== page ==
Global News

This article first appeared in La Hora on May 22, 2021.

The George W. Bush Presidential Center published this week an analysis of the Northern Triangle context and how crime, corruption and weak rule of law have affected the economic indices of Guatemala, Honduras and El Salvador. Using the Bush Institute’s Global Competitiveness Scorecard, it was determined that all three countries rank below 45% competitiveness.

“We examined the effects of crime, corruption and weak institutions on the economic performance of El Salvador, Guatemala and Honduras. The legal system and property rights indicator of the scorecard, which measures the effectiveness and integrity of a country’s government, shows that all three countries rank in the bottom quintile,” the text highlights.

The Presidential Center describes how in the northern Central American region, entrenched elites and even criminal organizations are able to evade prosecution thanks to corrupt systems in Guatemala, Honduras and El Salvador. In the Corruption Perceptions Index Guatemala and Honduras rank among the most corrupt countries in the world, the former at 149th out of 180 nations and the latter at 157th; El Salvador ranks 104th.

For the institute it is evident how the legal systems of the Northern Triangle are hampered by public sector corruption, likewise, it explains that there is a strong relationship between a nation’s performance on the Legal System indicator and GDP per capita, which is used to rate the standard of living of the population.

“This shows that nations with weak legal systems often struggle to promote the investment needed to grow their economies and maintain a high standard of living for their citizens. El Salvador, Guatemala and Honduras each have a GDP per capita of less than US$10,000. The GDP per capita of the United States exceeds US$65,000,” the Bush Center stressed.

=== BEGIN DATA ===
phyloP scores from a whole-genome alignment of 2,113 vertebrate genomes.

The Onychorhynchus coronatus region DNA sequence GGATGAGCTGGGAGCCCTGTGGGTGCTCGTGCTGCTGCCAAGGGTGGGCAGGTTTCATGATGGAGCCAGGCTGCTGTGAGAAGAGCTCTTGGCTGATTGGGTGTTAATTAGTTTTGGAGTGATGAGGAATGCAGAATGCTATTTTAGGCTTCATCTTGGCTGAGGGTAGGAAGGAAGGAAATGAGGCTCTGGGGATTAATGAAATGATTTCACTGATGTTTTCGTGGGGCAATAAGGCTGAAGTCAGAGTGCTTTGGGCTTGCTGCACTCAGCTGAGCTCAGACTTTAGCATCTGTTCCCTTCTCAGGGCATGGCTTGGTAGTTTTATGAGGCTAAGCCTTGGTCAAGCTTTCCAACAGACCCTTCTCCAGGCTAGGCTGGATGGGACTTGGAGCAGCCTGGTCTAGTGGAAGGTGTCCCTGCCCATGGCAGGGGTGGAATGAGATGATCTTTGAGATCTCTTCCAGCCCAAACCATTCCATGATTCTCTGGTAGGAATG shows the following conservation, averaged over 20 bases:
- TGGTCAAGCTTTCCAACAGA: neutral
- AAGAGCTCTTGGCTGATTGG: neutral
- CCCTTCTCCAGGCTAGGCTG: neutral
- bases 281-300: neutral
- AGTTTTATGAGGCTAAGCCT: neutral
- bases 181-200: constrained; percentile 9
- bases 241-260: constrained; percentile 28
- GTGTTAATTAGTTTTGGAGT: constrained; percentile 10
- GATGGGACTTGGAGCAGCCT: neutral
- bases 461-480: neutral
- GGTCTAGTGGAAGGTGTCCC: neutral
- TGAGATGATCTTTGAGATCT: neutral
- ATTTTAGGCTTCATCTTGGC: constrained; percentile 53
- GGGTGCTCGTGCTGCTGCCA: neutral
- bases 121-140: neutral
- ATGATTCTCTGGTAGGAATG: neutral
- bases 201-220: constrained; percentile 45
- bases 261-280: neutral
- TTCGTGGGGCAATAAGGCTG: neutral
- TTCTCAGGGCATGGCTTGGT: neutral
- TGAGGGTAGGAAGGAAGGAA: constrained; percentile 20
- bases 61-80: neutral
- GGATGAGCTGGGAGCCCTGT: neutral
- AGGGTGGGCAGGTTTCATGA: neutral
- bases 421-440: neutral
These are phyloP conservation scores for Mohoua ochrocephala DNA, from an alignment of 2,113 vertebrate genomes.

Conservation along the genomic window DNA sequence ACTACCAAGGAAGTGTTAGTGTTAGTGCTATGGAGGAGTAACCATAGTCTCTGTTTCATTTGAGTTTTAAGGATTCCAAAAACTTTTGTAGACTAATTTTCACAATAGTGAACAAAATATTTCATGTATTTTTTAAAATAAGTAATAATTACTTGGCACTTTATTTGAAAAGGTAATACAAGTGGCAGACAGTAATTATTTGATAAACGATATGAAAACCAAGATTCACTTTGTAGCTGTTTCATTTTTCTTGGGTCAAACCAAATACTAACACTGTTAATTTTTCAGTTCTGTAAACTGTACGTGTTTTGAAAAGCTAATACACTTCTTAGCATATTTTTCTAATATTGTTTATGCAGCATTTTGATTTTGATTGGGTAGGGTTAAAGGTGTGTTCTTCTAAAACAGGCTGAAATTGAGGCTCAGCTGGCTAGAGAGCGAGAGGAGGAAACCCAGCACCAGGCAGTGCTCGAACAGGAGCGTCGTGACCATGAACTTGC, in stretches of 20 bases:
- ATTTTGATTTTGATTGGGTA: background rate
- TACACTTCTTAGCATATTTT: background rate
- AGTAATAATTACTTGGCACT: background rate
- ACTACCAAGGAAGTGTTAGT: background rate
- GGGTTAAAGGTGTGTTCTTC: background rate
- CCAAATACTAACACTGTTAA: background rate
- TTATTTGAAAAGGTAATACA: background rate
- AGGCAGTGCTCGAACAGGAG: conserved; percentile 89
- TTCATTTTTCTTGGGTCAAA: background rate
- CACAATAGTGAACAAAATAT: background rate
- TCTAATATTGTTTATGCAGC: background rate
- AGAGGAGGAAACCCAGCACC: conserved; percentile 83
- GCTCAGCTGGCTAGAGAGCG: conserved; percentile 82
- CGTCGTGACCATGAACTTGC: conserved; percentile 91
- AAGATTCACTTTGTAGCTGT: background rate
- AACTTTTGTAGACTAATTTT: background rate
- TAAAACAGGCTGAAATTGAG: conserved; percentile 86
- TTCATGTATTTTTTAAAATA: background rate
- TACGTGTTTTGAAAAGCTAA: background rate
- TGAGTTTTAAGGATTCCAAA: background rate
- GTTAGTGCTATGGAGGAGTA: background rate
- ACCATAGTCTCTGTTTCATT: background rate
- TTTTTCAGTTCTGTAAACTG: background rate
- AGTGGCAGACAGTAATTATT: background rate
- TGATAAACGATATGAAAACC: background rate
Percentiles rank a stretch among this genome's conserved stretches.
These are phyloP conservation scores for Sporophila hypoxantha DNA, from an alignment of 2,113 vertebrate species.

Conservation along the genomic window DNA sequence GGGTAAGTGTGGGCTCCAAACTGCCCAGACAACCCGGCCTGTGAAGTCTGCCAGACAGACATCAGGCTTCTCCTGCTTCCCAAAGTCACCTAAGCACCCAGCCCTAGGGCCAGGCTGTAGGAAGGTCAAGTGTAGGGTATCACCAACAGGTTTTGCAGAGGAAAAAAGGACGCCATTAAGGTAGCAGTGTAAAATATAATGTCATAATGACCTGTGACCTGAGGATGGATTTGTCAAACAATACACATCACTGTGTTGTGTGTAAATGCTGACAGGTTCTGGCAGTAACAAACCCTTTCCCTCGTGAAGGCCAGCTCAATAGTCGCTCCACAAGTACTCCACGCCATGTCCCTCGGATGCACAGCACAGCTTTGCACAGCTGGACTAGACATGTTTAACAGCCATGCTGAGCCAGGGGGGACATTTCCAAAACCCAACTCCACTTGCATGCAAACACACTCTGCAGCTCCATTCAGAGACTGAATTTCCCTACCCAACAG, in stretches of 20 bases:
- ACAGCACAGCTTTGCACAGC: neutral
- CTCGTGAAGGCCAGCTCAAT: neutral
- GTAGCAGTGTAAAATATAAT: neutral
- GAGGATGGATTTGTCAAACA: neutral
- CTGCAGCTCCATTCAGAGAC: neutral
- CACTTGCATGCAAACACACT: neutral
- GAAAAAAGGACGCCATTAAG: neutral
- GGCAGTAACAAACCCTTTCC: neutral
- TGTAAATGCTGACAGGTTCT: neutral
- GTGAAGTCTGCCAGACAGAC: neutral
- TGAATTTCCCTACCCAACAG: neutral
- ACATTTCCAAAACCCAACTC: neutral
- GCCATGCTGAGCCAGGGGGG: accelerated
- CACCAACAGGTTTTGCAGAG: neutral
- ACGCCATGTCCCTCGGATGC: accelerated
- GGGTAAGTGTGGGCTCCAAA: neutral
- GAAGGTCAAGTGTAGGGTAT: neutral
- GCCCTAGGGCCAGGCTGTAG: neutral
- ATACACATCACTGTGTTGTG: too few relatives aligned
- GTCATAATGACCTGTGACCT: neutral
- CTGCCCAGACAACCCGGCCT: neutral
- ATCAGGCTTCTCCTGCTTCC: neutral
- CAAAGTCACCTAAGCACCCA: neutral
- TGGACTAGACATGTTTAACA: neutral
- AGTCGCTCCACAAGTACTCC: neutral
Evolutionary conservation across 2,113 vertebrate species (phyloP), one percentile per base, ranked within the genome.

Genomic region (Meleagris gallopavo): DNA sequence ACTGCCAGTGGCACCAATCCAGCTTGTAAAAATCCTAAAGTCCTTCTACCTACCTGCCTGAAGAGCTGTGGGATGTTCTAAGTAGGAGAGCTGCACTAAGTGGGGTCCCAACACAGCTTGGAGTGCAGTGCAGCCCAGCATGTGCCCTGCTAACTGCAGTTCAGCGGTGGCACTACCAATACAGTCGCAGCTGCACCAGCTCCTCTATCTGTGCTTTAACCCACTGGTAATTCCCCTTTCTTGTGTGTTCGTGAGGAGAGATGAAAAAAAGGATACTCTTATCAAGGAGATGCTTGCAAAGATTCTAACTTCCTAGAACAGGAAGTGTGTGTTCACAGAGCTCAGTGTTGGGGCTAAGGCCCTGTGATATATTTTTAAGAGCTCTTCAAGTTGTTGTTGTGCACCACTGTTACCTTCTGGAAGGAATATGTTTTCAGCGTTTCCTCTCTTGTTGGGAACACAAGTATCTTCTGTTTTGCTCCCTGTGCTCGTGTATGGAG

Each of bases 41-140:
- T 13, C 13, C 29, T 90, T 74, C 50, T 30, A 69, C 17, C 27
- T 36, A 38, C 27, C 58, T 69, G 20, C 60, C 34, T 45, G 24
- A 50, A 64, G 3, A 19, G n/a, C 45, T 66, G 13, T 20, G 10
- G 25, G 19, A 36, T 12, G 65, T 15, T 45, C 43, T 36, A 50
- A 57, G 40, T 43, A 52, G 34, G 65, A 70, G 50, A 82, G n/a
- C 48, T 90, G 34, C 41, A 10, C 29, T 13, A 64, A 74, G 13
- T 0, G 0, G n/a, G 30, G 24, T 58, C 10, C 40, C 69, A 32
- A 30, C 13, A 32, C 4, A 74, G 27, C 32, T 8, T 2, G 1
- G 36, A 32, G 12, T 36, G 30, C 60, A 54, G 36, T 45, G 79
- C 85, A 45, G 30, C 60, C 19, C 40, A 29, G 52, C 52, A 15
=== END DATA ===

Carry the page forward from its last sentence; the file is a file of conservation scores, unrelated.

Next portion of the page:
The negative indices are not only due to the current conjuncture, as the study reveals that each country has seen a worrisome decline in its score over the past 10 years. Guatemala has dropped from 29 percent to 18 percent and Honduras from 20 percent to 15 percent. El Salvador’s drop was the most dramatic; the country fell from the 41st percentile in 2010 to the 16th percentile in 2020.

Additionally, El Salvador, Guatemala and Honduras were found to rank in the lowest decile for safety-related measures in the World Economic Forum’s Global Competitiveness Index. The Economic Forum’s index points to a lack of security, high homicide rates and the pervasiveness of organized crime in the region.

The aforementioned data creates an environment of insecurity and violence, which leads to a discouragement of foreign investors, which in turn impedes the development of opportunities for the inhabitants. Faced with a lack of opportunities in their home countries, people are forced to migrate in search of better livelihoods, they note.

“Beyond the obvious threats to personal safety, crime and violence have economic repercussions. When a city or neighborhood is unsafe, businesses have difficulty attracting customers and employees. Legitimate entities face persistent extortion from illicit actors, such as gangs,” describes the George B. Presidential Center.

According to the report, in nations with low levels of security and high levels of corruption, business owners often feel they must bear the full cost of protecting their assets or be forced to pay bribes to government officials or local gangs in exchange for permits to operate.

The picture that any country should offer local and foreign businesses is one where patents, business incorporations, dispute resolutions and proper security processes are guaranteed. When these protections are absent, it becomes riskier for businesses to operate and incentives for innovation and economic growth are eliminated.